Time. How much time do you have to prepare the music? If you have a several months to prepare a song and lots of rehearsal time for a rock band, less notation is going to be necessary.

How much time does your team practice each week? Do you even have a mid-week rehearsal? (If you don’t, quit reading this and call one. Now. You will get no where without one! And, no, Sunday morning does not count!)

If you do lots of music, you will need to choose between the following:

  • lots of easy music with simple charts
  • medium difficulty music with moderately complex charts
  • difficult music with complex charts
  • repeat the same tunes over and over and over so that you do not have to learn much new material.

If you have one shot to put something together in rehearsal, the chart needs to contain as much information as possible to assist the musician in preparation.

Ability. If your team is only learning to play their instruments and have no clue what it means to play together (You mean I have to listen to the other musicians?), it will not matter what you put in front of them. They are going to have their hands full starting and stopping together on Sunday, let alone providing interest throughout the song.

The team who is playing together well on standard worship repertoire (Tomlin, Brewster, Hillsong United) is ready to move to another level of notation and to reach another level of excellence in their musicianship.

Motivation. Eventually someone asks, “But why do I need to learn notation? Only the heart of worship matters, and when notated music is in front of me I can’t worship.” The kernel of truth here is that the heart of worship is what matters, but that is where the truth ends.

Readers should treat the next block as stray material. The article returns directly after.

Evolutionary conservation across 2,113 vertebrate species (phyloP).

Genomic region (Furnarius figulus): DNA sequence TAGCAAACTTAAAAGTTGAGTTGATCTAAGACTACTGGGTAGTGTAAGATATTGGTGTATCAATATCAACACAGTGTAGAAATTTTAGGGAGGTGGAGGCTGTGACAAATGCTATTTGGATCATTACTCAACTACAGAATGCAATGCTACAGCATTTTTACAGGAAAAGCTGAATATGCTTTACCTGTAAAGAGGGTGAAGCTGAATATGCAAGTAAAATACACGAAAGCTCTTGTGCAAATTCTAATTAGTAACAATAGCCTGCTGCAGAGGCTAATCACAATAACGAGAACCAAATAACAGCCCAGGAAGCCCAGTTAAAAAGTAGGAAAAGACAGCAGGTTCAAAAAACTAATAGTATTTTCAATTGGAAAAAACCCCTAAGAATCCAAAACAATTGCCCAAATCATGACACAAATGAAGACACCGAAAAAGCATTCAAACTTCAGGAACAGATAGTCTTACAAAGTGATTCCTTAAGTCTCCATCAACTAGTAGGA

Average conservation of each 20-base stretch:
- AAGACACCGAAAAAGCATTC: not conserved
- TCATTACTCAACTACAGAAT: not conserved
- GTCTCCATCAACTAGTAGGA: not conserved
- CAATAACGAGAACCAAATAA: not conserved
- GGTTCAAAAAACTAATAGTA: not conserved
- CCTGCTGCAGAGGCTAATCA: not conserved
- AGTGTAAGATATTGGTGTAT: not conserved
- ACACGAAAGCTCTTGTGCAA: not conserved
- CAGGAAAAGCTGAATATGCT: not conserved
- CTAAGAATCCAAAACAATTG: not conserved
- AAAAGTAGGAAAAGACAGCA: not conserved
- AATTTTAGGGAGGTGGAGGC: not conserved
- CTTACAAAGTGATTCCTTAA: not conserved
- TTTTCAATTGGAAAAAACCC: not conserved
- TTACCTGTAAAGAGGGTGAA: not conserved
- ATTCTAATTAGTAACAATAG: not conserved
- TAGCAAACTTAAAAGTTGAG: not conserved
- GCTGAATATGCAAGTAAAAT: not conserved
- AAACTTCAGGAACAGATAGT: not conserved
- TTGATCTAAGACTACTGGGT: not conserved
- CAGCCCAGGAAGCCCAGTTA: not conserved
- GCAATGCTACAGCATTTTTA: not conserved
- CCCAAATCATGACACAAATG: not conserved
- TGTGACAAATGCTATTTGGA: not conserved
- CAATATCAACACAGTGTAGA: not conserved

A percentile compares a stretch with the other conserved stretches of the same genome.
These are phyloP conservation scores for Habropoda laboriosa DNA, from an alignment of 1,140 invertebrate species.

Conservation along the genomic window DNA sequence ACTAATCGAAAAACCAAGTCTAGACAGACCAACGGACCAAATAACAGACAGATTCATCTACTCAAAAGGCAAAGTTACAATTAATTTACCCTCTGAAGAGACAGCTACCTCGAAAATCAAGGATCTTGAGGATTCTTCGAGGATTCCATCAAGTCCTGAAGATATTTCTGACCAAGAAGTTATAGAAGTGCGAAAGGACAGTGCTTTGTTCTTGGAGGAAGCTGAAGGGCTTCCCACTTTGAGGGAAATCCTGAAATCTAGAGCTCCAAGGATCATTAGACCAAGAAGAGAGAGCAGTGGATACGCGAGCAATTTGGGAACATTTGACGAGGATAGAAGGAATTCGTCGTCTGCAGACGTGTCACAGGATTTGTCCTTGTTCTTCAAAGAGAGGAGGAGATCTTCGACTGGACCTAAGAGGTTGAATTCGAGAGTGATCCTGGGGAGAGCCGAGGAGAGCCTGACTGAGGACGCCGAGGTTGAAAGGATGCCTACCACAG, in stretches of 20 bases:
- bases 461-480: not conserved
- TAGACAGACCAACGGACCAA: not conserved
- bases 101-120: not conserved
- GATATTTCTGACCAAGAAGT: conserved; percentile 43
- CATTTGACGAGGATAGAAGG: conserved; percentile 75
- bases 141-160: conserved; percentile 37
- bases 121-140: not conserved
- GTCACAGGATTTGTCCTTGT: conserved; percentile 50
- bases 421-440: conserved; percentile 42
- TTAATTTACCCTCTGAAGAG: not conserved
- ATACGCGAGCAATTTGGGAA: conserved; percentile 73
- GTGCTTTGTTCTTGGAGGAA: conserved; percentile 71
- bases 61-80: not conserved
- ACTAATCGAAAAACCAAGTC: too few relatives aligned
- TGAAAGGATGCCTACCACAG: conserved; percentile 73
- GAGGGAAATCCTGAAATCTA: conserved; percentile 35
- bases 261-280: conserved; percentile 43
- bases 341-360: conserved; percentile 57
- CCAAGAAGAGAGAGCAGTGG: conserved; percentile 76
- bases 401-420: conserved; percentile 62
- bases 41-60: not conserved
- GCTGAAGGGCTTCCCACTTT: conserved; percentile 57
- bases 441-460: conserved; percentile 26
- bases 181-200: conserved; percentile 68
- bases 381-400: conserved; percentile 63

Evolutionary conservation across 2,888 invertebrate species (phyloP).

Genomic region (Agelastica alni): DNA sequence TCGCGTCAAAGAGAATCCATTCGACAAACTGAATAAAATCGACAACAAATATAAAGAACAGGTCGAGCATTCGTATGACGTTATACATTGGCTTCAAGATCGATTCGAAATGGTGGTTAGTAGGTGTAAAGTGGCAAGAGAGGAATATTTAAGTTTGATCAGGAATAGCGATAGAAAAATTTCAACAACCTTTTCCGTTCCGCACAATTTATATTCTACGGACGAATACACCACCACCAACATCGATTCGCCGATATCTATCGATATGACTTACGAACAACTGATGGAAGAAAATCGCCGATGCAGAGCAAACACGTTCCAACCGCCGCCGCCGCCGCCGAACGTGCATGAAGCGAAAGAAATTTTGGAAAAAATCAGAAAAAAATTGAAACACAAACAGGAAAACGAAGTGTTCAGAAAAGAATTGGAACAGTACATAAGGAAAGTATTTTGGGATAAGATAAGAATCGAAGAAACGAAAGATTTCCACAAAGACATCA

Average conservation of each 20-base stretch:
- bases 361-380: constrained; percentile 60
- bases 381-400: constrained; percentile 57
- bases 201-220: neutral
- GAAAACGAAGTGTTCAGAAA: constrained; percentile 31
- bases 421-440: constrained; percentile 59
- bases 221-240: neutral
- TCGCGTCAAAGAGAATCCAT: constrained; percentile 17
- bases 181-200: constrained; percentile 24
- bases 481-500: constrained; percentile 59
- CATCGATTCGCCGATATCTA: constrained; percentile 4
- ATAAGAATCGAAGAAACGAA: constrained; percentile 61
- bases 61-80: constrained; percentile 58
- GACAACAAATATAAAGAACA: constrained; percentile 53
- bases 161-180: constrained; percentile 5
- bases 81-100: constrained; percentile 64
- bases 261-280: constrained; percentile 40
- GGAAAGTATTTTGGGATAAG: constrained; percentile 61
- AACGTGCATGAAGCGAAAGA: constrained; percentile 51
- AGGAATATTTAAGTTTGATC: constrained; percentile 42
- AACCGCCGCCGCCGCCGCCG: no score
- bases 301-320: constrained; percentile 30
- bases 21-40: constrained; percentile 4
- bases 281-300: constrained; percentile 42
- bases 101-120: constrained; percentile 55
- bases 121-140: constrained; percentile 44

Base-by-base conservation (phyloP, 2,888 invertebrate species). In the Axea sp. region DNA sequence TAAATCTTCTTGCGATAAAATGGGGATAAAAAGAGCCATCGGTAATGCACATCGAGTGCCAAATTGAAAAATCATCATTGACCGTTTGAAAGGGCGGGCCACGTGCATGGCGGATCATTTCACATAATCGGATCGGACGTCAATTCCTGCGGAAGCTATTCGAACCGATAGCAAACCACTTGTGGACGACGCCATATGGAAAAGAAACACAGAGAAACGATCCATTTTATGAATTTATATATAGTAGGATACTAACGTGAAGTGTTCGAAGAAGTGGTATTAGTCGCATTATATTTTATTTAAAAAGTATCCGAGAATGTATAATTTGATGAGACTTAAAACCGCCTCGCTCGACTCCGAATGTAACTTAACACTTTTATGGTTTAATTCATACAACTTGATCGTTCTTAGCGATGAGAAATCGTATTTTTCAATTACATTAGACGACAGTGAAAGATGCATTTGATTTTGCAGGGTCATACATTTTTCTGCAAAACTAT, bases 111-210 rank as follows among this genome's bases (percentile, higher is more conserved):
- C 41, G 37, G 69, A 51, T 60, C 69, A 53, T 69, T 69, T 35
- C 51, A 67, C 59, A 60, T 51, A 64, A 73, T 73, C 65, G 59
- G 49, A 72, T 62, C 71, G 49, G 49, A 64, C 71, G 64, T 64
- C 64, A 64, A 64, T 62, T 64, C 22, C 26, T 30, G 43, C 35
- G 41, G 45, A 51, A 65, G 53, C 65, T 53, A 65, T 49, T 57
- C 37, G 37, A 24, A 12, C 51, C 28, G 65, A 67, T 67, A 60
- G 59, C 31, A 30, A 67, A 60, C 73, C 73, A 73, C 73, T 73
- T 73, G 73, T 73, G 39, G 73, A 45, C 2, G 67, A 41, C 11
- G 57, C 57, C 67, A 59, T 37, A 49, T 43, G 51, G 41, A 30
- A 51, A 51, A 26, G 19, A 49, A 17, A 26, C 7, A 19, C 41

If your heart is all about worship, consider this. God calls each of us to give our very best to him as a sacrifice, something given not because it is easy but because he is worthy. If you have been at the same level musically for years, either you have reached the ceiling of your talent or you are staying comfortable.

If you have reached the ceiling of your talent, are you holding the team back from moving forward? If so, humbly admit it and decide if you should move on to allow the team to grow.

If you have not reached your ceiling, why are you not growing? This has everything to do with heart. Do not bury your talent. For the senior musician out there, God has no retirement plan. When your life purpose is finished he will take you home. Until then, keep growing.

Commitment. The final hurdle to taking growth steps in music can often be the musician’s level of commitment. Beware: challenging someone on their level of commitment is tantamount to asking them whether they have stepped out on their spouse. This is very personal, and you have to earn the right as a leader to speak about this. You also have to be modeling commitment. Otherwise, forget it.

Ultimately, a musician has to set aside extra time at home if he or she is to grow in their musicianship. If a musician says they want to grow but is unwilling to spend the extra time it takes, one of several things is at work. Either they truly are committed but their family life prevents them from spending more time, or they say they are committed but are change averse and refuse to put in the effort.

Vision. Ultimately, though, the decision comes down to you and the church’s vision. As a friend of mine used to say, does the church have a “minor leagues” or “all-stars” approach to arts? If they want all-stars, everyone on your team is going to have to step up or step down if you want to bring the church’s vision to fruition. If the church is about minor leagues and providing a place for everyone to serve and grow as long as they have a certain threshold of talent, then your approach is going to be completely different.

Conclusion. There is no silver bullet. Every situation is different, but I hope that you have a sense of the bigger picture when you are deciding what kind of notation to use. Don’t choose based on what is comfortable. Personally I will always lead my teams towards notated charts; I will talk about that later. I believe everyone can learn to read music, just like everyone can learn to read more than picture books (and once they do, they are usually glad they did!).